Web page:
coromandal


Enjoyable autonomous work
July 19, 2014, 9:51 pm
Filed under: the sweet life | Tags: , ,

Here’s a case for finding enjoyable autonomous work. It’s probably impossible to find it for 100% of your day / week / year / life, but maybe 50% or 40% or maybe much less. Anyway whatever the number you are lucky enough to achieve, increasing the proportion should help to decrease boredom.

Boredom was invented in 1760. That is the year, according to academic Lars Svendsen in his excellent study A Philosophy of Boredom (2005), that the word was first used in English. The other great invention of the time was the Spinning Jenny, which heralded the start of the Industrial Revolution. In other words, boredom arrives with the division of labour and the transformation of enjoyable autonomous work into tedious slave-work.

Tom Hodgkinson, How to Be Free, p 18

 

 



We must learn not to care

What makes us anxious? Everything it seems: job, relationship, traffic, people in general – ha! The quote below by Tom Hodgkinson says anxiety compromises our creative natures; that’s the most important message. To get creative again, which is our natural state, we must overcome anxiety. And to overcome anxiety, we must identify the things that make us anxious and counter them. Identify and counter. Here are some notes from my reading of this text.

Generally speaking, the pursuit of security is the root cause of anxiety. This pursuit includes all the biggies of modern life: career, mortgages etc; they make us anxious because they cancel our creativity.

The pursuit of security gives anxiety which cancels creativity. That’s the present formula. The new formula could be the rejection of security reduces anxiety and reinstates creative nature.

One antidote to security is fatalism. The mystical, ecumenical, smells and bells, communal, mindful, slightly superstitious faiths, with icons and saints and processions make us less anxious. Why? Because they emphasize fatedness over security and control; they help us to see our place in the world as haphazard, willed by some force outside of ourselves. They free us back into our natural creative natures.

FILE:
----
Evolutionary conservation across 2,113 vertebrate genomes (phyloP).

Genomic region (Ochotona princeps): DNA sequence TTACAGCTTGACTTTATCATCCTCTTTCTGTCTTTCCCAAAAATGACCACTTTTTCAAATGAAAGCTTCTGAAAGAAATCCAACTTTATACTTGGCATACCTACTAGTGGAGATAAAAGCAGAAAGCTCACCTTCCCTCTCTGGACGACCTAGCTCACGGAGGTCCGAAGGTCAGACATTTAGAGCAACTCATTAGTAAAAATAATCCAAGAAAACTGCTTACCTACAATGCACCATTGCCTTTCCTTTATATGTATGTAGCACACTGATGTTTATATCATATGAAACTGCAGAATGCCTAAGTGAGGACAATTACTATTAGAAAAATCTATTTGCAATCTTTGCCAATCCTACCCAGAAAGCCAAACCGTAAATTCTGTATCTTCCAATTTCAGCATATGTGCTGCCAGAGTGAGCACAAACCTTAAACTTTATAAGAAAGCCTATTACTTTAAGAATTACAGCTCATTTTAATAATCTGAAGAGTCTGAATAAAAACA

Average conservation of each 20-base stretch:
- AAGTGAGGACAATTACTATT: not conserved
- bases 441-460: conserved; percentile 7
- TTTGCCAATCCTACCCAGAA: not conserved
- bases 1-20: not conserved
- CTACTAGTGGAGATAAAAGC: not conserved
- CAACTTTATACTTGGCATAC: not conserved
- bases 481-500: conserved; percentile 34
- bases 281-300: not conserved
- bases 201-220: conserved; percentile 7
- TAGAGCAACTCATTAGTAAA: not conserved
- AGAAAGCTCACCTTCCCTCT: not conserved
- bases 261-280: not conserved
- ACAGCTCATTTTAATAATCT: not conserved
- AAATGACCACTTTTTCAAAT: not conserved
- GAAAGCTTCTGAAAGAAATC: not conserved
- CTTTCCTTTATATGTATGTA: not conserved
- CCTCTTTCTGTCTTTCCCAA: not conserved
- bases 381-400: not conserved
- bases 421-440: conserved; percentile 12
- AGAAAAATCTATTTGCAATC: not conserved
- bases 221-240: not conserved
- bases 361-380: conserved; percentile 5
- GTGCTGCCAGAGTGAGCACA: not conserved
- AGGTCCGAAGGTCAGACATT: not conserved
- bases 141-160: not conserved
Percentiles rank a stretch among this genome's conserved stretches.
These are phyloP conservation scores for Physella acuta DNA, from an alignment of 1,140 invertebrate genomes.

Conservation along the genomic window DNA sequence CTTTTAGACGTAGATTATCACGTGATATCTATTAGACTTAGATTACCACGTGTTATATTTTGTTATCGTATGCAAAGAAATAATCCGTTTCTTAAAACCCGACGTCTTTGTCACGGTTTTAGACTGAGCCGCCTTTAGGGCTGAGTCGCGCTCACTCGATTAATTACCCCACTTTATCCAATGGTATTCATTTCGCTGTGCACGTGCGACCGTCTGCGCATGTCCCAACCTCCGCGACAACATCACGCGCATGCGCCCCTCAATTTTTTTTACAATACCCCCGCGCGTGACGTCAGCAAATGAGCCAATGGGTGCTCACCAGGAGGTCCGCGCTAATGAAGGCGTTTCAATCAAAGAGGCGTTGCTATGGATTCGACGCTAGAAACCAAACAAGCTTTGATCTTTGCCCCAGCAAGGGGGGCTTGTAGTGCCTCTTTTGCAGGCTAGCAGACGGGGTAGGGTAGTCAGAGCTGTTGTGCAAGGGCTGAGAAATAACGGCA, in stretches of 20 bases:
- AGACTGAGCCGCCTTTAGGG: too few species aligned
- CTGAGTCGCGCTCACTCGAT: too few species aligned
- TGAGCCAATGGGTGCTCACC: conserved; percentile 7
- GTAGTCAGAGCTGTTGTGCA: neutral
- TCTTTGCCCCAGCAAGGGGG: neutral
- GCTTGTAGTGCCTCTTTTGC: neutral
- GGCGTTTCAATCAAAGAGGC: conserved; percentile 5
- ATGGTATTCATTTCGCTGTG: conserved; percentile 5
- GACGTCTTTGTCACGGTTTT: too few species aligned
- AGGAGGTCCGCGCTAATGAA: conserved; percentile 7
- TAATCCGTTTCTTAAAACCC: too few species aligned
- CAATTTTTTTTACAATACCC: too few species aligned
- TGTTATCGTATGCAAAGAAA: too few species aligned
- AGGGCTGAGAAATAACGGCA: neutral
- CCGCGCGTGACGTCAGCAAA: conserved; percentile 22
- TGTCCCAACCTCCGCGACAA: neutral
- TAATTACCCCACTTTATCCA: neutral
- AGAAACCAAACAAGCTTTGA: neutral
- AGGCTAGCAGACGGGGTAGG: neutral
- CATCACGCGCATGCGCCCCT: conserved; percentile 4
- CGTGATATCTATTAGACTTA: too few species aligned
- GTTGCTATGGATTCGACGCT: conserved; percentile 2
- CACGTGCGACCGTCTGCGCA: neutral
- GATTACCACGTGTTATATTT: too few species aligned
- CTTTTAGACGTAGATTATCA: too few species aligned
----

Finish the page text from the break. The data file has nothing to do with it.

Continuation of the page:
From How to be Free:

Anxiety is the sacrifice of creativity in the service of security. It is the giving up of personal freedoms in return for the promise, never fulfilled, of comfort, cotton wool, air conditioned shopping centres. Security is a myth; it simply doesn’t exist. This does not stop us, however, from constantly chasing it.

/…/

Another simple solution to anxiety is to embrace a fatalistic theology. Catholics, say, are probably less anxious than Protestants. Buddhists are certainly less anxious than Jews. If you believe that there’s nothing much that you can do that makes any sense other than to enjoy yourself, then your anxiety will fade. If you have that Puritan cast of mind and feel that you are terribly important in the world and it really matters what you do, then your anxiety will increase. Self-importance breeds anxiety. We must learn not to care – not in the sense of being selfish but in the sense of being carefree.

Tom Hodgkinson, How To Be Free, p 11

 



the cult of overwork
June 19, 2014, 7:08 pm
Filed under: brave new world | Tags: , , ,

Reginald Herman

Working excessive hours results in low quality and productivity, fatigue, mistakes etc. But we still overwork. That, I suppose is what makes overwork a cult. Cults are groups with belief systems that are dubious and often deleterious. Koolaid anyone?

So in our work we cling to dubious beliefs. Why? I think the US is more committed to this cult than most other places. In my last job interview, after nearly 20 years commitment to my profession, I was offered, by a very earnest man ten years my senior, two weeks vacation.

Why do the people of the US work longer than the people of western Europe, as an example? No doubt a million reasons. I think of the US as a country of aspiring immigrants who have allowed themselves to become unbalanced in their lives. Government oversight is pushed to the side, the safety net all but dismantled, the myth that hard work will lead to success firmly in place, the odious myth that you deserve your relative successes and failures ascendant, the  and a million people striving to prove themselves – all of these conspire to turn us further and further away from a life in which work is held in balance with other equally fulfilling uses of our time.